For example, Newton’s physics was not merely contradicted by Einstein’s. Newton’s physics made Einstein’s possible, and was taken up by Einstein even as it was transcended. Here, Brandom develops a clarifying account of Hegel’s dialectical philosophy of history. We should not simply dismiss Newtonian physics as false, for it was a necessary stage on the road to truth, on which we’re still journeying. Newtonian physics was part of the “truth process” already implicit in the vocabulary that Newton inherited (the concept of force, for example); it consisted in those concepts working themselves out in history. To understand the place of Newton’s physics in the progressive unfolding of the truth is, in Brandom’s rather surprising formulation, to “forgive” Newton as having provided a necessary phase on the way to greater truths. To forgive him is, among other things, to refrain from dismissing him as merely asserting falsehoods. In his philosophy of history, Hegel notoriously extends a similar spirit of forgiveness to “world-historical” figures such as Caesar and Napoleon: perhaps they were in some sense bad people doing bad things. But if we can contain our judgment or outrage for a moment, Hegel claims we can see that what they did was a necessary moment in a progressive history, carrying us all forward.

Indeed, Brandom seems to argue that the possibility of any of us communicating with anyone else requires us to practice this sort of retrospective forgiveness. He ends up suggesting with Hegel that even the most glaring or monstrous errors are redeemed by structures of meaning into necessary rational steps in the process of unfolding the truth or coming to see what we already mean. This begins to look like an entire moral and political philosophy, resting on universal forgiveness for and redemption of our errors. Toward the end of the book, Brandom draws the most comprehensive conclusions imaginable:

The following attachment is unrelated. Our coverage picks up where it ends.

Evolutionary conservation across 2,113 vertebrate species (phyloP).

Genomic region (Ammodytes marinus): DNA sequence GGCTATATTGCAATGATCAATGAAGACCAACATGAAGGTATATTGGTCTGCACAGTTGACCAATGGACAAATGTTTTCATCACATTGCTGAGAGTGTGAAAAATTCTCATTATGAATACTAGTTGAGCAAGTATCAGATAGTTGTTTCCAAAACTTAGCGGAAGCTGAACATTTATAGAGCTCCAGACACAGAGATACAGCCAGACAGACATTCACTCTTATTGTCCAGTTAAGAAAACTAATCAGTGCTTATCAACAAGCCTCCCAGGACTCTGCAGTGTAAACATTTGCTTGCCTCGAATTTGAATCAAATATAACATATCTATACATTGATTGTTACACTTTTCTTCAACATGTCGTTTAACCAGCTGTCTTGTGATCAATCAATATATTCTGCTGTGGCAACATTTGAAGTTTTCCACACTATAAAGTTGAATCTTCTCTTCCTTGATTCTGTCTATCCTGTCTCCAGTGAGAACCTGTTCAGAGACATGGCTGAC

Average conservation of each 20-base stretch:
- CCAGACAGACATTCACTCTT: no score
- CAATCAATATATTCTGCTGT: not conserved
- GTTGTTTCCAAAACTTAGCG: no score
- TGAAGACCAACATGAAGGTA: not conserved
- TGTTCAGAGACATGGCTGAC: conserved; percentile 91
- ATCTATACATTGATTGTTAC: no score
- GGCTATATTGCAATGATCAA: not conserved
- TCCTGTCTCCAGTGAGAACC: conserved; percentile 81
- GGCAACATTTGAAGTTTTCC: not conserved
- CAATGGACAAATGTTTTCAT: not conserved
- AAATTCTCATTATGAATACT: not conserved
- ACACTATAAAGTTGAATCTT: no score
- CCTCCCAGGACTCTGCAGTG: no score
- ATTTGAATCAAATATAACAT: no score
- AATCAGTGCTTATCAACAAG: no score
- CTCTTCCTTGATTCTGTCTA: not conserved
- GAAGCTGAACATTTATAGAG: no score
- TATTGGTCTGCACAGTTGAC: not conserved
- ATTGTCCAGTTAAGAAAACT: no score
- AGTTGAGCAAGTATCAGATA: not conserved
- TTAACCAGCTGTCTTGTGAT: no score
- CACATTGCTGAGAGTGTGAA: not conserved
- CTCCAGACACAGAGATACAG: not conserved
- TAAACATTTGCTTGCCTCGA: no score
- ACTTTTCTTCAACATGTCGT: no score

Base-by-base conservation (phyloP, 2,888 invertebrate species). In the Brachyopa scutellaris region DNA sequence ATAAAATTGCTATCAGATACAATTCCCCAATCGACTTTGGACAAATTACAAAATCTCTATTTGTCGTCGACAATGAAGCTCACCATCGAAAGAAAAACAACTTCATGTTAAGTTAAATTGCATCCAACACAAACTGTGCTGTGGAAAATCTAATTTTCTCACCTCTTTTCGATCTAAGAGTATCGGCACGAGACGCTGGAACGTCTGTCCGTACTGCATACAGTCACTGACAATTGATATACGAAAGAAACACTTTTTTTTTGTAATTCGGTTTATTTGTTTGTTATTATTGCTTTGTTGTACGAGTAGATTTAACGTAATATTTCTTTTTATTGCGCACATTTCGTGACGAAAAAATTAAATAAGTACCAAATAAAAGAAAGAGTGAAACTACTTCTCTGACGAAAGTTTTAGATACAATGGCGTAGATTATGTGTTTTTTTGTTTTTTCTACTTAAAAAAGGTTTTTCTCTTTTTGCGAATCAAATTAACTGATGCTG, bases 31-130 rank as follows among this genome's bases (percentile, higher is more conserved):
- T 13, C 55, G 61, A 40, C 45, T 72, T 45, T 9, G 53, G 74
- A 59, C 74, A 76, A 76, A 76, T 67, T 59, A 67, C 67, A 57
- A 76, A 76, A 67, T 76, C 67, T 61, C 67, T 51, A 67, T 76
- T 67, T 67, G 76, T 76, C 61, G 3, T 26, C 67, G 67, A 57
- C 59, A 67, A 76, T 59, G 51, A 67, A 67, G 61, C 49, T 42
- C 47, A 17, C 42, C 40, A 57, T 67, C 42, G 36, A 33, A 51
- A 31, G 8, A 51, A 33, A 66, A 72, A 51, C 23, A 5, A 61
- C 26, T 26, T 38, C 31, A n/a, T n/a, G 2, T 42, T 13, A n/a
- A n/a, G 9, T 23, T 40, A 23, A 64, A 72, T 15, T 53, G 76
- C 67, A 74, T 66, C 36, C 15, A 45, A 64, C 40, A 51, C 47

The sort of Hegelian semantic self-consciousness that consists in understanding our discursive activity […] obliges us to be certain kinds of selves, and to institute certain kinds of communities. In particular, the sort of theoretical understanding he teaches (the explicit acknowledgment of what he shows to be implicit in our discursive practice) obliges us in practice to forgive and trust one another […] A proper understanding of ourselves as discursive creatures obliges us to institute a community in which reciprocal recognition takes the form of forgiving recollection: a community bound by and built on trust.

In some ways, Jürgen Habermas has ended up at a similar position: deriving a concept of selfhood and community from practices of discursive rationality. This is, of course, where things get speculative, or where Brandom’s precision necessarily loosens, even as the longtime reader of Brandom suddenly realizes (appropriately enough) that this is where his ethics of language was always going, that all of this was, perhaps, already implicit in Making It Explicit.

There are, however, many places where Brandom’s expansion of philosophy of language to totalistic metaphysics could be gainsaid. For example, it is not entirely clear to me that, on Brandom’s account, it is really possible to know anything without knowing everything, and it is not clear that he can exclude retrograde, useless, or malicious errors from being in some sense true once we approach them in “a spirit of trust.” Indeed, this too is Hegel’s position: the intelligence of each of us, with all its apparent mistakes, is a little bit of the intelligence of God. But it requires more than Brandom’s technical apparatus to take us there. God rarely comes up explicitly in A Spirit of Trust, though forms of collective consciousness centered around shared linguistic practices, which may be what Hegel means by “the Absolute,” do. But the divine does bob up from time to time, and Brandom indicates that God “is not (as Faith thinks), an objective, independent being, but a product of [Faith’s] own thought and practice,” and real for all that, by Brandom’s ontology. He attributes the divinization of linguistic rationality to Hegel but more than hints that he endorses it himself.